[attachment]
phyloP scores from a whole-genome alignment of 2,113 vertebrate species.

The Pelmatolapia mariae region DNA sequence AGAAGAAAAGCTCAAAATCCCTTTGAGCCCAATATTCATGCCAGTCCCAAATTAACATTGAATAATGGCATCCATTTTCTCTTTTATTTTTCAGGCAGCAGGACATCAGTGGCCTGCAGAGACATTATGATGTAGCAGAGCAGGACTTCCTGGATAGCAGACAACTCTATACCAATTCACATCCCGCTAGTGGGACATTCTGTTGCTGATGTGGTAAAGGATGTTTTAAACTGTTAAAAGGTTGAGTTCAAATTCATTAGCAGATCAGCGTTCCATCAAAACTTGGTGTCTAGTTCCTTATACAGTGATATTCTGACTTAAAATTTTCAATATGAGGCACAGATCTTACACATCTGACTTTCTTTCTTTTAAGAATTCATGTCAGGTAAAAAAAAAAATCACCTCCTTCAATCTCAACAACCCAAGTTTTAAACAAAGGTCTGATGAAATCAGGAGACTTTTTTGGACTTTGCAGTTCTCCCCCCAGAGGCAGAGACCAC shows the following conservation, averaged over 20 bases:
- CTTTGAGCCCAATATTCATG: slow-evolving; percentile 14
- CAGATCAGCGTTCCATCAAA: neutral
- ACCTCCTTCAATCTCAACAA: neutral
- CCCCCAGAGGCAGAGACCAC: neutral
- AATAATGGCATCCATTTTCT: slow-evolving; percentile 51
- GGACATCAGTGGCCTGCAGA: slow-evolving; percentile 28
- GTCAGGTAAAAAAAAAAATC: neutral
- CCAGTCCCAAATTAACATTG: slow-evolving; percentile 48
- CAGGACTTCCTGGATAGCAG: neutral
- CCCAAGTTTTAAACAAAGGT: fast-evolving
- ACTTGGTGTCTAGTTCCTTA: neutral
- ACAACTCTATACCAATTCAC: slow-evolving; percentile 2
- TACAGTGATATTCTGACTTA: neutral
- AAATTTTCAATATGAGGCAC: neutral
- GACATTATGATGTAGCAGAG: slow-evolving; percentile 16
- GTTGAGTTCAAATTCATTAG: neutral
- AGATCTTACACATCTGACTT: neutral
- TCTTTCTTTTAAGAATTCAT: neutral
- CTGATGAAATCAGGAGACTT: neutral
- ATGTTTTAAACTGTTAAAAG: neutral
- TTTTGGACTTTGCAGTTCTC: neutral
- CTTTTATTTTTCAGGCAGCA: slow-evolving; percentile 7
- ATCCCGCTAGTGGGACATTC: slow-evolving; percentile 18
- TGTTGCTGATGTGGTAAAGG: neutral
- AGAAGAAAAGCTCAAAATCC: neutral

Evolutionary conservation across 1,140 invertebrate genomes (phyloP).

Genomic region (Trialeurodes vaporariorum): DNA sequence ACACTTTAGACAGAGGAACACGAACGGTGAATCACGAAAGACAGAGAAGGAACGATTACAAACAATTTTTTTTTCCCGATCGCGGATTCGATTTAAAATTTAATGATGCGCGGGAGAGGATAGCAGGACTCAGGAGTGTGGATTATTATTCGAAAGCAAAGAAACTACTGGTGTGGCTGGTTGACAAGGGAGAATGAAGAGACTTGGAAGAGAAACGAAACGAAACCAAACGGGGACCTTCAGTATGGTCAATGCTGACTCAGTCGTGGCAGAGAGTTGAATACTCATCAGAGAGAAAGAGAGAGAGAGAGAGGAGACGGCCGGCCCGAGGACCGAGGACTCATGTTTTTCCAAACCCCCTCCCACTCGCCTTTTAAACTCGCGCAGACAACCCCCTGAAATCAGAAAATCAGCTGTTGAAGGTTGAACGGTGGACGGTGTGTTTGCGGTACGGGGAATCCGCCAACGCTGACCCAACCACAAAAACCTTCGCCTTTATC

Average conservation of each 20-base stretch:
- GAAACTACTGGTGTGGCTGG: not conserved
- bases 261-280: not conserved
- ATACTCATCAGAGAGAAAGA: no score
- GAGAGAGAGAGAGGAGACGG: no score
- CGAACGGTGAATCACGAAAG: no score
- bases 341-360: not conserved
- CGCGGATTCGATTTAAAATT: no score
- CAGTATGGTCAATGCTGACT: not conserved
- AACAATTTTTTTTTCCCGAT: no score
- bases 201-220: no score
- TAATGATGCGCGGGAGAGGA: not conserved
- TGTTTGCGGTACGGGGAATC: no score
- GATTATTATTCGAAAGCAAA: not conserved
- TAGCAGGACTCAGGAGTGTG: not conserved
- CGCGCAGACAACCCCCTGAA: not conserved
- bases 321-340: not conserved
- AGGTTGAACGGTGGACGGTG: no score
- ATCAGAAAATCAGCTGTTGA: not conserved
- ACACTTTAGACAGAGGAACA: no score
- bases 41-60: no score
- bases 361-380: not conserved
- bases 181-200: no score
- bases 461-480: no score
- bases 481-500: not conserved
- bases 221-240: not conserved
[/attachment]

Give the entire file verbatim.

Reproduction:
phyloP scores from a whole-genome alignment of 2,113 vertebrate species.

The Pelmatolapia mariae region DNA sequence AGAAGAAAAGCTCAAAATCCCTTTGAGCCCAATATTCATGCCAGTCCCAAATTAACATTGAATAATGGCATCCATTTTCTCTTTTATTTTTCAGGCAGCAGGACATCAGTGGCCTGCAGAGACATTATGATGTAGCAGAGCAGGACTTCCTGGATAGCAGACAACTCTATACCAATTCACATCCCGCTAGTGGGACATTCTGTTGCTGATGTGGTAAAGGATGTTTTAAACTGTTAAAAGGTTGAGTTCAAATTCATTAGCAGATCAGCGTTCCATCAAAACTTGGTGTCTAGTTCCTTATACAGTGATATTCTGACTTAAAATTTTCAATATGAGGCACAGATCTTACACATCTGACTTTCTTTCTTTTAAGAATTCATGTCAGGTAAAAAAAAAAATCACCTCCTTCAATCTCAACAACCCAAGTTTTAAACAAAGGTCTGATGAAATCAGGAGACTTTTTTGGACTTTGCAGTTCTCCCCCCAGAGGCAGAGACCAC shows the following conservation, averaged over 20 bases:
- CTTTGAGCCCAATATTCATG: slow-evolving; percentile 14
- CAGATCAGCGTTCCATCAAA: neutral
- ACCTCCTTCAATCTCAACAA: neutral
- CCCCCAGAGGCAGAGACCAC: neutral
- AATAATGGCATCCATTTTCT: slow-evolving; percentile 51
- GGACATCAGTGGCCTGCAGA: slow-evolving; percentile 28
- GTCAGGTAAAAAAAAAAATC: neutral
- CCAGTCCCAAATTAACATTG: slow-evolving; percentile 48
- CAGGACTTCCTGGATAGCAG: neutral
- CCCAAGTTTTAAACAAAGGT: fast-evolving
- ACTTGGTGTCTAGTTCCTTA: neutral
- ACAACTCTATACCAATTCAC: slow-evolving; percentile 2
- TACAGTGATATTCTGACTTA: neutral
- AAATTTTCAATATGAGGCAC: neutral
- GACATTATGATGTAGCAGAG: slow-evolving; percentile 16
- GTTGAGTTCAAATTCATTAG: neutral
- AGATCTTACACATCTGACTT: neutral
- TCTTTCTTTTAAGAATTCAT: neutral
- CTGATGAAATCAGGAGACTT: neutral
- ATGTTTTAAACTGTTAAAAG: neutral
- TTTTGGACTTTGCAGTTCTC: neutral
- CTTTTATTTTTCAGGCAGCA: slow-evolving; percentile 7
- ATCCCGCTAGTGGGACATTC: slow-evolving; percentile 18
- TGTTGCTGATGTGGTAAAGG: neutral
- AGAAGAAAAGCTCAAAATCC: neutral

Evolutionary conservation across 1,140 invertebrate genomes (phyloP).

Genomic region (Trialeurodes vaporariorum): DNA sequence ACACTTTAGACAGAGGAACACGAACGGTGAATCACGAAAGACAGAGAAGGAACGATTACAAACAATTTTTTTTTCCCGATCGCGGATTCGATTTAAAATTTAATGATGCGCGGGAGAGGATAGCAGGACTCAGGAGTGTGGATTATTATTCGAAAGCAAAGAAACTACTGGTGTGGCTGGTTGACAAGGGAGAATGAAGAGACTTGGAAGAGAAACGAAACGAAACCAAACGGGGACCTTCAGTATGGTCAATGCTGACTCAGTCGTGGCAGAGAGTTGAATACTCATCAGAGAGAAAGAGAGAGAGAGAGAGGAGACGGCCGGCCCGAGGACCGAGGACTCATGTTTTTCCAAACCCCCTCCCACTCGCCTTTTAAACTCGCGCAGACAACCCCCTGAAATCAGAAAATCAGCTGTTGAAGGTTGAACGGTGGACGGTGTGTTTGCGGTACGGGGAATCCGCCAACGCTGACCCAACCACAAAAACCTTCGCCTTTATC

Average conservation of each 20-base stretch:
- GAAACTACTGGTGTGGCTGG: not conserved
- bases 261-280: not conserved
- ATACTCATCAGAGAGAAAGA: no score
- GAGAGAGAGAGAGGAGACGG: no score
- CGAACGGTGAATCACGAAAG: no score
- bases 341-360: not conserved
- CGCGGATTCGATTTAAAATT: no score
- CAGTATGGTCAATGCTGACT: not conserved
- AACAATTTTTTTTTCCCGAT: no score
- bases 201-220: no score
- TAATGATGCGCGGGAGAGGA: not conserved
- TGTTTGCGGTACGGGGAATC: no score
- GATTATTATTCGAAAGCAAA: not conserved
- TAGCAGGACTCAGGAGTGTG: not conserved
- CGCGCAGACAACCCCCTGAA: not conserved
- bases 321-340: not conserved
- AGGTTGAACGGTGGACGGTG: no score
- ATCAGAAAATCAGCTGTTGA: not conserved
- ACACTTTAGACAGAGGAACA: no score
- bases 41-60: no score
- bases 361-380: not conserved
- bases 181-200: no score
- bases 461-480: no score
- bases 481-500: not conserved
- bases 221-240: not conserved